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In a case where you cannot have experience of your own to guide you, be willing, young men, to profit by the experience of others. Is there a subject about which the testimony of mankind is more concurrent, or on which they have delivered their testimony more spontaneously and emphatically, than the insufficiency of wealth to satisfy the soul? Has not this been proclaimed by the contentment of millions who have had little, and the restlessness and dissatisfaction of millions who have had much? Does not Solomon, as the foreman of that countless jury which has sat in judgment upon the world's claim, deliver the verdict in those impressive words, “Vanity of vanities, all is vanity." Not that I mean to say wealth contributes nothing to our felicity, either by lessening the evils, or multiplying the comforts of life: it does contribute something, and for as much as it can yield, it may be lawfully sought after. My remarks go only to prove that it is not the chief good, and to dissuade the young from considering and treating it as such in the outset of life. It may be useful as one of the golden vessels with which to serve yourselves, your neighbours, or your Lord; but it must not become a golden idol, to be set up and worshipped instead of Jehovah. I do not wish you to become careless or inactive in business, or even indifferent to the increase of your possessions; but what I aim at is, to convince you, that it is not the supreme end of life, and that it is infinitely less desirable than the inheritance which is laid


up in heaven. If you make this the end of life, you may miss it after all, and even in reference to your own selected object live in vain ; while if you succeed, you will still miss the end for which God created you, and lavish existence upon an idol, which cannot save you when you most need its help. You may cry to it in your affliction, but it will have no ears to hear. You may call


it in your dying hour, but it will have no power to commiserate, and to turn the ebbing tide of life. You may invoke it at the day of judgment, but it shall be only to be a swift witness against you. You may think of it in eternity, but it will be only to feel it to be “the gold that shall canker,” and the "rust that shall eat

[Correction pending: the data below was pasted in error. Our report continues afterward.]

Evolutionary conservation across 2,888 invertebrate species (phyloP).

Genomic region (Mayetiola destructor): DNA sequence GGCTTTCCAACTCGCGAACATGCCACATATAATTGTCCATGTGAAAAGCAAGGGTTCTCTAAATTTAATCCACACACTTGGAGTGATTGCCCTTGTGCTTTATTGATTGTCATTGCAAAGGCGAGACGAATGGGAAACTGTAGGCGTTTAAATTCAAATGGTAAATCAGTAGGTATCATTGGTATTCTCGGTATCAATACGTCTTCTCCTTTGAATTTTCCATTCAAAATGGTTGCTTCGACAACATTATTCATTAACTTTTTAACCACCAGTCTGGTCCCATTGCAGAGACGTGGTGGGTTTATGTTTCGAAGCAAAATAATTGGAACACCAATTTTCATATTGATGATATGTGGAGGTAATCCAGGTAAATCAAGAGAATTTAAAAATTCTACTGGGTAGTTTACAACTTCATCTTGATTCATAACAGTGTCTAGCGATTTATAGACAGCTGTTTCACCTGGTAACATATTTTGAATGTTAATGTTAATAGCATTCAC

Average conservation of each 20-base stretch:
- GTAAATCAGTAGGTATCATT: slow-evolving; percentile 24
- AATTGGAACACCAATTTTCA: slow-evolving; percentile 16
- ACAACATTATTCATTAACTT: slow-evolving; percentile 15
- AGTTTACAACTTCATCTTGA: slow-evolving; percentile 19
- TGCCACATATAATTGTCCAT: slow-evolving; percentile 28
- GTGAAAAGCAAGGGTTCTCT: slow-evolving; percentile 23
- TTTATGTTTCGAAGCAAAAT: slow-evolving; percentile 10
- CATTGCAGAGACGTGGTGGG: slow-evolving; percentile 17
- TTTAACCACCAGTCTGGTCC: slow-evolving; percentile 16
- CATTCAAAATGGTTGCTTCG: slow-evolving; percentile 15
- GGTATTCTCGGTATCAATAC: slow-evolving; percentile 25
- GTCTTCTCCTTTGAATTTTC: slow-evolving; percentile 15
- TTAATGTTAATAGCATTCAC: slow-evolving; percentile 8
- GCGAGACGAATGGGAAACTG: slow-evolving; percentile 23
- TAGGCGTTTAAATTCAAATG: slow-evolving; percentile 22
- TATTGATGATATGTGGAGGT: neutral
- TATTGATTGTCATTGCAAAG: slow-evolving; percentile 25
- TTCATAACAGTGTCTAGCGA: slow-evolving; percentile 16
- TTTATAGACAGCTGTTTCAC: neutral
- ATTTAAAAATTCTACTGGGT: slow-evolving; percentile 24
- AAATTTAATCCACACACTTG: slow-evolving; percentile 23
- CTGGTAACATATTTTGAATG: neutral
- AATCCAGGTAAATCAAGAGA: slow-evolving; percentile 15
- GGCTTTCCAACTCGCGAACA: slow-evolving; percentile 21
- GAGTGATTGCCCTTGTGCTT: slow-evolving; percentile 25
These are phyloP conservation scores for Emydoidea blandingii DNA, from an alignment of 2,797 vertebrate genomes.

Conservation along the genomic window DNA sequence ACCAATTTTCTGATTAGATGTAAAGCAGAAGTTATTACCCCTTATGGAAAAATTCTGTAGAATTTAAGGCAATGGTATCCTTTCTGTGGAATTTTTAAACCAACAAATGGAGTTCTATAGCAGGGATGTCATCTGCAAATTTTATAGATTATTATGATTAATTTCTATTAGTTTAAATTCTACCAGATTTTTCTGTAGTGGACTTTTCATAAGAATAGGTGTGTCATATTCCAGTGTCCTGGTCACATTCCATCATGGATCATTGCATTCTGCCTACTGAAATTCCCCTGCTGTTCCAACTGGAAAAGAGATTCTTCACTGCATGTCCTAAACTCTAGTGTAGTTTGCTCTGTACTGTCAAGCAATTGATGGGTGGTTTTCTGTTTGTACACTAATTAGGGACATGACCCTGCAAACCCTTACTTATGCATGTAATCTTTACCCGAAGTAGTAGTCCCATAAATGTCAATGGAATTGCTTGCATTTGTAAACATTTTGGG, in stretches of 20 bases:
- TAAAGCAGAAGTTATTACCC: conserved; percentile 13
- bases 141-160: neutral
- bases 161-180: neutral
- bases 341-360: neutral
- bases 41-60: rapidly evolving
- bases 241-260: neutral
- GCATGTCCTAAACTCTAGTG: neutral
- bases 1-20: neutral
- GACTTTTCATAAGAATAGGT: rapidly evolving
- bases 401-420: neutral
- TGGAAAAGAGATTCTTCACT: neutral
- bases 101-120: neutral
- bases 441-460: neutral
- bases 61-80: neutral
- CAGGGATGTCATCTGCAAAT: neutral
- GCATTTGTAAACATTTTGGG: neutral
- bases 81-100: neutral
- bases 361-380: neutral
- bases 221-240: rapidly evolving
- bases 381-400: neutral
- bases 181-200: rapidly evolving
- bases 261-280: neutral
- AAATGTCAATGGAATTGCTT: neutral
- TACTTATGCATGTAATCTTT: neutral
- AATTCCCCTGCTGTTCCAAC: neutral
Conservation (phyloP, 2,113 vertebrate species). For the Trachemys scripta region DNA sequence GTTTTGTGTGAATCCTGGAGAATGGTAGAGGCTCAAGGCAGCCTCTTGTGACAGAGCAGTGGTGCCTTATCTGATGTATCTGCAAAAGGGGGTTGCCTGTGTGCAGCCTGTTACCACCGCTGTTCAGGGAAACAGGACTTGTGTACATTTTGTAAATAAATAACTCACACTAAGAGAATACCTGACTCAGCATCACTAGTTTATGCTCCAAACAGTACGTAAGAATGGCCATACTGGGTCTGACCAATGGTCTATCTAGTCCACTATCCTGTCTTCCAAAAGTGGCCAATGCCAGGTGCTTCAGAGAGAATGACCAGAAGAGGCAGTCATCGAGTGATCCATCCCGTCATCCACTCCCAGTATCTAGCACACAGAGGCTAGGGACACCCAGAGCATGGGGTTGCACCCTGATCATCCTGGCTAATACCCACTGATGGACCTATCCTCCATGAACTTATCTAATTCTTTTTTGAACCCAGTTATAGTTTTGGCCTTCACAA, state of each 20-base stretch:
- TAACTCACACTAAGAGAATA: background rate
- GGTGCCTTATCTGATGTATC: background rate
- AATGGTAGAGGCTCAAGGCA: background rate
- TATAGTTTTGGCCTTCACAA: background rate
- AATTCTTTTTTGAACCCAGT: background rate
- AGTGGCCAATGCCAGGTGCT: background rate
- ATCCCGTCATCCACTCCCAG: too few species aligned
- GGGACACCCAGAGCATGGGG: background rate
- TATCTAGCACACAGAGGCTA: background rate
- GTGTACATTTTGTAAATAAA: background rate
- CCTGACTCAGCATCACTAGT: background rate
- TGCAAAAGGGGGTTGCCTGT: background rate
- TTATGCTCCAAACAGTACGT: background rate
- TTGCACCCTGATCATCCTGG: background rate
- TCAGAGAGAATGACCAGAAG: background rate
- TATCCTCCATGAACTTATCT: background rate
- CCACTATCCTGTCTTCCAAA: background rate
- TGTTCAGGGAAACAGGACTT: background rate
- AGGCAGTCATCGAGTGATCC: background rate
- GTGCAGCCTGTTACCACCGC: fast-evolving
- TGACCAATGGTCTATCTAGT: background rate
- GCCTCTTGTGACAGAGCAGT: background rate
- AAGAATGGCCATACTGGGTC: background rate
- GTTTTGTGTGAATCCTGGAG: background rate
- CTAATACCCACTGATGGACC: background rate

flesh.” Such, then, are some of the minor dangers, if indeed I can with propriety call them by such a designation, when they entail such consequences as those I have stared: but what I mean is, that they are not so directly and flagrantly immoral in their tendency and effects as those previously enumerated. Look at them, young men. Weigh them with deliberation. And may God grant you his grace, in answer to your earnest prayers, for your protection and preservation.




Such means there certainly are, if you will avail yourselves of them. Imminent as is the peril to which you are exposed, defence is at hand, and it will be your own fault if you are not preserved. Thousands have been kept amidst the severest temptations. In the beautiful, touching, and instructive history of Joseph, as recorded in the book of Genesis, a history which will never cease to be admired as long as taste or piety shall remain in the world, we have a striking instance of moral preservation amidst great danger, well worthy your attention. How fierce and seductive was the assault upon his morals; it came from a quarter, and in a form, the most likely to corrupt a youthful mind: yet how promptly, firmly, and successfully was it resisted. True, his virtue subjected him for a while to much suffering, for, defeated in her criminal intentions, his seductress, under the combined influence of disappointment, shame, and remorse, wickedly revenged herself upon the virtue she could not subdue; blasted his reputation by calumny and false accusation, and caused him to be cast into prison. But Providence, ever watchful over the reputation and interests of pious men,